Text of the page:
The first load coil 7 is connected in a series circuit with the horizontal frequency sawtooth generator 25 and with the horizontal deflection coils 22, the latter being connected in parallel with one another, as is the contemporary practice. Thus all current flowing through the horizontal deflection coils also flows through the load coil 7. However, the d.c. resistance of the load coil 7 is preferably substantially less than one ohm and its inductance is on the order of 10% of that of the horizontal deflection coils; hence the first load coil and the horizontal deflection coils together offer a substantially constant load to the horizontal sawtooth drive circuit 25 without taking the additional energy that would be required if the first load coil were connected in parallel with the horizontal deflection coils and the drive circuit.
At this point in the explanation it will already be apparent in a general way that the impedance of the first load coil 7 varies in step with the parabolic wave form control current Ivc (see FIG. 6), owing to the varying flux saturation in the core that is induced by the current flowing in the control coil; and, as a result, the horizontal frequency current flowing through the first load coil and the horizontal deflection coils is modulated in amplitude as illustrated by curve Ih in FIG. 6. (In that figure it will be appreciated that the horizontal frequency current wave is, for simplicity, shown with a much lower frequency than it actually has, as compared with the vertical frequency.)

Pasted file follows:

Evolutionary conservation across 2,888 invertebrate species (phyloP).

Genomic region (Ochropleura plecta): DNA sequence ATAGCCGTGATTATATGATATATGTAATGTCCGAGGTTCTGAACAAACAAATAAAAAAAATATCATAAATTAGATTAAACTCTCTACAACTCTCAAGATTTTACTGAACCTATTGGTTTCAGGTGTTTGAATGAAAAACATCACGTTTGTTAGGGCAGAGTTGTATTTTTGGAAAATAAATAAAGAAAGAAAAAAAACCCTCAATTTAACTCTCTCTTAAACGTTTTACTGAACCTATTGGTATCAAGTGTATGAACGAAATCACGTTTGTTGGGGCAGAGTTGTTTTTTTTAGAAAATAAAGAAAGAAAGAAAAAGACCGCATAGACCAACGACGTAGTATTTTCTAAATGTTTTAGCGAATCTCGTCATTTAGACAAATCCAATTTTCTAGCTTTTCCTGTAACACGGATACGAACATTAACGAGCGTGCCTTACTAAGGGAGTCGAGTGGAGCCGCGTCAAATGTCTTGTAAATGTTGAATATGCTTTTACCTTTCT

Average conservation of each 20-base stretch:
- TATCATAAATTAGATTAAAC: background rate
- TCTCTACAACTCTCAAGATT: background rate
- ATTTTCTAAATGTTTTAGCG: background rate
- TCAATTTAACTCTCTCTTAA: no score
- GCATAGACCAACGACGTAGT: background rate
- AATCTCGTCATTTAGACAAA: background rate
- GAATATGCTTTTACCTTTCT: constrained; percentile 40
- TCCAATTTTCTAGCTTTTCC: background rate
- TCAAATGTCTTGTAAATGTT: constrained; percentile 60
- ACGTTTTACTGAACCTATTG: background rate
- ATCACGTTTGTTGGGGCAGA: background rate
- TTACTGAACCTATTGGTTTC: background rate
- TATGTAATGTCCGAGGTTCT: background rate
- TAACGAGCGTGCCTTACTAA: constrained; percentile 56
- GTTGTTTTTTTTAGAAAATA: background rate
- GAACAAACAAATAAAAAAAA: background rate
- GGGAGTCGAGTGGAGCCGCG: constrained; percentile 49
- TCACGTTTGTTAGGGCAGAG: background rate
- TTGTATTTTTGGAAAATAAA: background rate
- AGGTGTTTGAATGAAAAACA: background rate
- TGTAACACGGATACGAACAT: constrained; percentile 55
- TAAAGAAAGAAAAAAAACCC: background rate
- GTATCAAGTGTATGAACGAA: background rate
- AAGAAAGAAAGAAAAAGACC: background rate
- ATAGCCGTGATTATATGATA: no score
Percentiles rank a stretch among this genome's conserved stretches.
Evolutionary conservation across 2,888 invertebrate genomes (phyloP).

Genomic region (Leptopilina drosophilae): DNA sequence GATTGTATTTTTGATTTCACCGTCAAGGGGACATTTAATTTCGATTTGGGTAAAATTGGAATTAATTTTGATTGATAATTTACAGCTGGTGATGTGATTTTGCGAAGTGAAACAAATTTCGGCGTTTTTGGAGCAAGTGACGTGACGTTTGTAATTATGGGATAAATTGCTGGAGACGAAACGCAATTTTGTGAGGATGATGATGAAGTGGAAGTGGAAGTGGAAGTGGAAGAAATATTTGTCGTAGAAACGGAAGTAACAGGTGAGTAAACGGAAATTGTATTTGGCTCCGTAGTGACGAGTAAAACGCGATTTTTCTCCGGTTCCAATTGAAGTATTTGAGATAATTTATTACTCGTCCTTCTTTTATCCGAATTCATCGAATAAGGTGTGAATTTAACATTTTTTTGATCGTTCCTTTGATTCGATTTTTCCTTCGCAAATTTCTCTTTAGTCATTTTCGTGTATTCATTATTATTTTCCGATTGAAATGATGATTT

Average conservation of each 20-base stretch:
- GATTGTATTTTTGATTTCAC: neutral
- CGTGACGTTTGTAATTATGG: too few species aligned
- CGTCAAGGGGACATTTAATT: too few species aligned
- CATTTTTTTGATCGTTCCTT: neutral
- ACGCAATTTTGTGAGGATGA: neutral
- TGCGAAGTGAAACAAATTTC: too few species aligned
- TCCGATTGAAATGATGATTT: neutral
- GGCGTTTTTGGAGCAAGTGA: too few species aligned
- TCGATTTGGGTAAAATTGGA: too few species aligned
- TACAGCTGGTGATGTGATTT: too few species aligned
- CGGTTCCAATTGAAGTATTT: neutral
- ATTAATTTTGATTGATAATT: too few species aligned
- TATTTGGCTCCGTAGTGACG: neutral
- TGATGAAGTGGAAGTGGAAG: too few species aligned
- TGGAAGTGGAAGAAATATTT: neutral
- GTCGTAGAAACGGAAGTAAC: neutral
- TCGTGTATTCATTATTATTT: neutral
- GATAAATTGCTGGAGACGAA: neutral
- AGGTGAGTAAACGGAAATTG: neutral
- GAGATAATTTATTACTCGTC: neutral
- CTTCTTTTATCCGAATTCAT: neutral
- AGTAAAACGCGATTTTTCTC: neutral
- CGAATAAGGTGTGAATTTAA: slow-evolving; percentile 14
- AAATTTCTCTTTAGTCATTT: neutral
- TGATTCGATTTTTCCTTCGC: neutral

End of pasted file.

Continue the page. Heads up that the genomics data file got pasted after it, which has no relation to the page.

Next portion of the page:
A more specific explanation of the interrelationship between the currents flowing in the control coil 6 and in the first load coil 7 has regard to the magnetic flux fields in the core, as illustrated in FIGS. 5a-5d. As already mentioned, the flux φb that is due to the d.c. biasing current through the control coil is a steady one that threads the central leg segment 13 of the core and, in parallel magnetic circuits, the two outer leg segments. If -- as is preferred -- the central leg segment of the core, around which the control coil is wound, has approximately twice the cross section area of either outer leg segment, the flux component φb has a uniform density in all three leg segments, although it can be said that there are twice as many lines of the φb flux in the central leg segment as in either outer leg segment. The flux component φc that is due to the parabolic wave form current through the control coil similarly threads the entire core; and while it varies from instant to instant, it can be regarded as being (like the φb flux) of uniform density in all three leg segments at any one instant.